In my brief time as an angel investor and future healthcare IT entrepreneur, I’ve noticed that there just aren’t that many true technology entrepreneurs in healthcare. It’s well known that healthcare is way behind in terms of technology innovation and adoption, so this is a problem. I know for sure it’s not because of a lack of market size. Pick just about any sub-market of the overall $2.5 TRILLION dollar healthcare industry and you’ve got a market worth tens of billions (which is bigger than most markets entrepreneurs choose to focus on these days). I’ve encountered a bunch of MD’s-turned-entrepreneurs, or MD’s doing a startup on the side, and they all know medicine well but not really technology. A few of them are able to start disruptive companies, but healthcare is noticeably missing those “garage tech startups” that shake things up and the techie entrepreneurs behind them (who are often very young). There are of course exceptions, including a few “MD/programmers” who remarkably learned how to code and also somehow managed to get their MD, but they’re rare.
So what’s behind this? Why aren’t more of the super-smart young entrepreneurs coming out of college choosing healthcare as their industry to build a startup? In my opinion, it’s because of a few reasons: (1) healthcare as an industry has a reputation for being “highly regulated”, (2) it’s really hard to learn the ropes, and (3) the key people in the industry aren’t that approachable (many of them are busy saving lives) and/or are hard to find. I’d also argue it’s unfortunately not currently “sexy” to start a healthcare IT company like it is an Instragram or Pinterest, but hopefully that changes as there are some big outcomes that don’t take 25 years to develop. I’m going to go into each of these three problems real quick based on my recent experience, as I think it is very important that we foster and encourage more tech entrepreneurs to focus on healthcare instead of building some marginally useful consumer app.
Healthcare has a bad reputation for being highly regulated. Yes, it’s true that the government regulates certain parts of the healthcare industry. And honestly, they should for certain things like drug safety, patient confidentiality, insurance providers, etc… But for the most part, these regulations either don’t apply or are easily surmountable for a healthcare IT startup. In general, all you’ll run into would be the HIPAA regulations around dealing with patient data if that’s something you have to do, but that’s a well-known and defined problem to deal with. So, I don’t buy that as an excuse unless you’re starting a new health insurance company or something like that. Perhaps there is a business opportunity in starting something like AWS for healthcare IT companies, whereby you productize the hoops a healthcare IT startup would need to jump through onto a platform that is usage-priced.
The people aren’t as approachable or easy to find. This is important to solve, as the way you learn an industry and build early partner/customer relationships is via networking. I heard this going into the industry, “when they’re not saving lives, doctors are generally too arrogant to spend time with people who aren’t doctors.” This unfortunately isn’t entirely inaccurate for many doctors, but there are some who couldn’t be more willing to spend time with prospective healthcare entrepreneurs, it’s just really hard to find them (you’re also not only going to meeting with doctors). I feel advantaged being a successful second-time entrepreneur who is able to get meetings more easily, but that’s the problem. It shouldn’t be the case that only successful second-time entrepreneurs can get the meetings, we need to lower the walls and open the doors. That’s why I like what some of the healthcare-specific incubators like Blueprint, Rock Health and HealthBox are doing to create “mentor networks” that bring key opinion leaders and industry stakeholders in the same room. I think over time it will be important to make sure the industry mentors get something out of the process too for it to persist. But we need more than incubators, we need a change in mindset of the healthcare industry stakeholders. I wish I knew how to do that quickly.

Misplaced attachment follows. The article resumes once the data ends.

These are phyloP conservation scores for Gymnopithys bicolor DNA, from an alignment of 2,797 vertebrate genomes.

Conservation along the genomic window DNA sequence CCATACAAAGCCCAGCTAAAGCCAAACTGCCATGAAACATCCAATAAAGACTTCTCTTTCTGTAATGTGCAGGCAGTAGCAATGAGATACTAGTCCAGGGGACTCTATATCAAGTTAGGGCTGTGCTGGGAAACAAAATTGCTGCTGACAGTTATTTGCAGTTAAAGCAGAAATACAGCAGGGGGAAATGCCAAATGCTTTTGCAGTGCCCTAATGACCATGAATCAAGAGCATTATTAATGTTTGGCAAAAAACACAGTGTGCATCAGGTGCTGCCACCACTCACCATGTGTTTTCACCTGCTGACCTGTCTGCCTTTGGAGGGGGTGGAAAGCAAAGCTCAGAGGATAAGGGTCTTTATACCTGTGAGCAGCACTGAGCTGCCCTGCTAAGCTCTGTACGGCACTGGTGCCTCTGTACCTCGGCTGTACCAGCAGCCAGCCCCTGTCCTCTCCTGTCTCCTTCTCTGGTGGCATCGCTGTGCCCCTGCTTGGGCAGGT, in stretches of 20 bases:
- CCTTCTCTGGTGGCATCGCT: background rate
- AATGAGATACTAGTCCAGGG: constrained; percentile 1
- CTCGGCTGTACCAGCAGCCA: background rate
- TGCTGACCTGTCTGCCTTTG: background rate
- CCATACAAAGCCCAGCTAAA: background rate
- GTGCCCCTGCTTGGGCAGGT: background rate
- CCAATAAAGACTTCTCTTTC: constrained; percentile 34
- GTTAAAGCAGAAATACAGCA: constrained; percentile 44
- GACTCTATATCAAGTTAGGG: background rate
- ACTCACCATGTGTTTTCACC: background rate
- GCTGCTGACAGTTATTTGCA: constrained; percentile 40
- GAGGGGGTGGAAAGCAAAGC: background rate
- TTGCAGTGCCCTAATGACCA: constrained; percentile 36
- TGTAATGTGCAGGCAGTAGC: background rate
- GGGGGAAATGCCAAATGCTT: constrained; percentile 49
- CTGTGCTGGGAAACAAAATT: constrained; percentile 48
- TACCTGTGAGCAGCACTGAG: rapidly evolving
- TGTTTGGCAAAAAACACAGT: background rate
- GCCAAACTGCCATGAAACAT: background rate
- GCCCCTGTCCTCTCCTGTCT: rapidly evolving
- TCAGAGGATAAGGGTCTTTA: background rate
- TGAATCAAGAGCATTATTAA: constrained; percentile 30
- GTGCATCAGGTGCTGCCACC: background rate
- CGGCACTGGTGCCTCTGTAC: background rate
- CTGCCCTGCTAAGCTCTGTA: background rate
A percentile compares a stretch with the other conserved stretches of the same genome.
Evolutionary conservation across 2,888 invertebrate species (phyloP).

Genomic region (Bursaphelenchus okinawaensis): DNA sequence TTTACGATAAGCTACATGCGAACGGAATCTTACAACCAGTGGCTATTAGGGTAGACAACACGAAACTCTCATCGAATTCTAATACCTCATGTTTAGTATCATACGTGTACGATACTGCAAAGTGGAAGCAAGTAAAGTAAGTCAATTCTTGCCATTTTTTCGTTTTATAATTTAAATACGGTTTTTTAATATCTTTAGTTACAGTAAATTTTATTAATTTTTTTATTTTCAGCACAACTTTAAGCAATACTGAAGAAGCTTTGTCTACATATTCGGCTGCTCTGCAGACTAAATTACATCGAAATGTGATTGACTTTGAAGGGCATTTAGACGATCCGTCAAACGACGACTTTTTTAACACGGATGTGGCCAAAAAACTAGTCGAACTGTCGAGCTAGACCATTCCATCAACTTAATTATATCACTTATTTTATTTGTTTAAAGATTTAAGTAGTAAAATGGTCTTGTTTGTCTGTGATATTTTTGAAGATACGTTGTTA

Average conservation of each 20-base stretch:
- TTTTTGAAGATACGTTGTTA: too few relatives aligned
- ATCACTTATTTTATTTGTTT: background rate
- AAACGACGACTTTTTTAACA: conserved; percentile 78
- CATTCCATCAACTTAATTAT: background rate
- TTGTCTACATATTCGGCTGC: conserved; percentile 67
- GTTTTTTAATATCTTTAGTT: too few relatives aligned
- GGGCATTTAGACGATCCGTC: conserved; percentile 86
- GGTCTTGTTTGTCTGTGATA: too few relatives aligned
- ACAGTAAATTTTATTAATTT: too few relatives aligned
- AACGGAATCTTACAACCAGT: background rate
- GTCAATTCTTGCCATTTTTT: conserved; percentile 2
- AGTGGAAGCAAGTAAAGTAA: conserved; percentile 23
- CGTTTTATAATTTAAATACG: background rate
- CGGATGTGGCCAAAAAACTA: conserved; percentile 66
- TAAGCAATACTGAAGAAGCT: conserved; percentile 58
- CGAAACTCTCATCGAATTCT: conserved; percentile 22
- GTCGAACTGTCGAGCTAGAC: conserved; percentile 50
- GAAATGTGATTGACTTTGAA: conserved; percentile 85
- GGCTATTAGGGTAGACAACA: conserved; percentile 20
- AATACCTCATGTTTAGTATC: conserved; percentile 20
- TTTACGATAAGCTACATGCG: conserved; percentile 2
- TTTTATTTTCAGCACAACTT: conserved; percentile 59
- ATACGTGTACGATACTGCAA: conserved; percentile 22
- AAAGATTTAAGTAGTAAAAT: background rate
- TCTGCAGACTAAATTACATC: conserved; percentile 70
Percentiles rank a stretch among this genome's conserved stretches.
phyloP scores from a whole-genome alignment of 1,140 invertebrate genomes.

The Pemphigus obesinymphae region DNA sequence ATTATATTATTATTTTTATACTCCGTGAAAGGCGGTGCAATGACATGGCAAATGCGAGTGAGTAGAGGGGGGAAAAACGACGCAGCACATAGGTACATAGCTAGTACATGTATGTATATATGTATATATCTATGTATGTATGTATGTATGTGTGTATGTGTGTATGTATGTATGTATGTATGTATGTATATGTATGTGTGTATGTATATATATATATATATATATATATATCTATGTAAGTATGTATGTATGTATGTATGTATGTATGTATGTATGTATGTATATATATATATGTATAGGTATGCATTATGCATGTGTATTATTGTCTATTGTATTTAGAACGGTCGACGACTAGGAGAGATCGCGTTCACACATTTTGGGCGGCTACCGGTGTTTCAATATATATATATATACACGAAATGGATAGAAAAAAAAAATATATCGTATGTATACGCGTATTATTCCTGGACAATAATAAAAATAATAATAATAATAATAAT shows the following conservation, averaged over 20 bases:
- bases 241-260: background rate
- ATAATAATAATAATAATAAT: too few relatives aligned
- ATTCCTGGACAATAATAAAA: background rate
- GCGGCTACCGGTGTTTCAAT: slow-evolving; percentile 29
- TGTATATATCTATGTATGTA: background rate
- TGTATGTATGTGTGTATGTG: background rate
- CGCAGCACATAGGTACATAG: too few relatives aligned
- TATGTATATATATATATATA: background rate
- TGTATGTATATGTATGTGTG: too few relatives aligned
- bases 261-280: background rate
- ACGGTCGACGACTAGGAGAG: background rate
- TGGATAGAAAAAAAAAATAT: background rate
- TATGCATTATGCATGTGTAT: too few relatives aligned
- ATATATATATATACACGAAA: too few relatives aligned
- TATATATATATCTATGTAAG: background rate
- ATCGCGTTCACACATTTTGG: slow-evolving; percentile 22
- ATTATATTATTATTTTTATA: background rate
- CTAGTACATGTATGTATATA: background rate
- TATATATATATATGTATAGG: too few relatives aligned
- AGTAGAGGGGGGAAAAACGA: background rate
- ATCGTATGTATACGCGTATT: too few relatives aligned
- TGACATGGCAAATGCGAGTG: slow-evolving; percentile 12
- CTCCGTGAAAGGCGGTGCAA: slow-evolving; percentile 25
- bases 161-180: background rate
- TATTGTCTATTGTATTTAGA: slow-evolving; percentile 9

It’s really hard to learn the ropes. I’m not gonna lie, this part is hard and that’s a big problem. This isn’t about knowing medicine and needing to spend 8 more years in school, it’s about learning how the industry operates and why. The ad tech industry was generally easy to learn, either because of available blogs/online resources or people willing to walk you through things. It took about six months to get our heads around that industry at a high-level. In terms of healthcare, it’s really confusing and there’s no good place to start. There are payers, providers and patients, and multiple variations of all three. Then of course there is the government who is also a payer. Figuring out how the money flows and how all of these people interact with each other is super confusing. I’m a fan of what a few of the healthcare-specific incubators are doing with some “pre-incubator” initiatives like industry education for prospective entrepreneurs where anyone can show up and learn. I think in general, the industry needs to invest more energy into education outreach to entrepreneurs at universities, perhaps via sponsored classes or programs, or the government could create a program like what Todd Park did with opening up health data to opening up knowledge of how the system works (i.e., a more basic problem). Perhaps some successful healthcare IT entrepreneurs can teach a class online and post their notes about the industry. I know I’ll do that if we’re actually successful in this industry.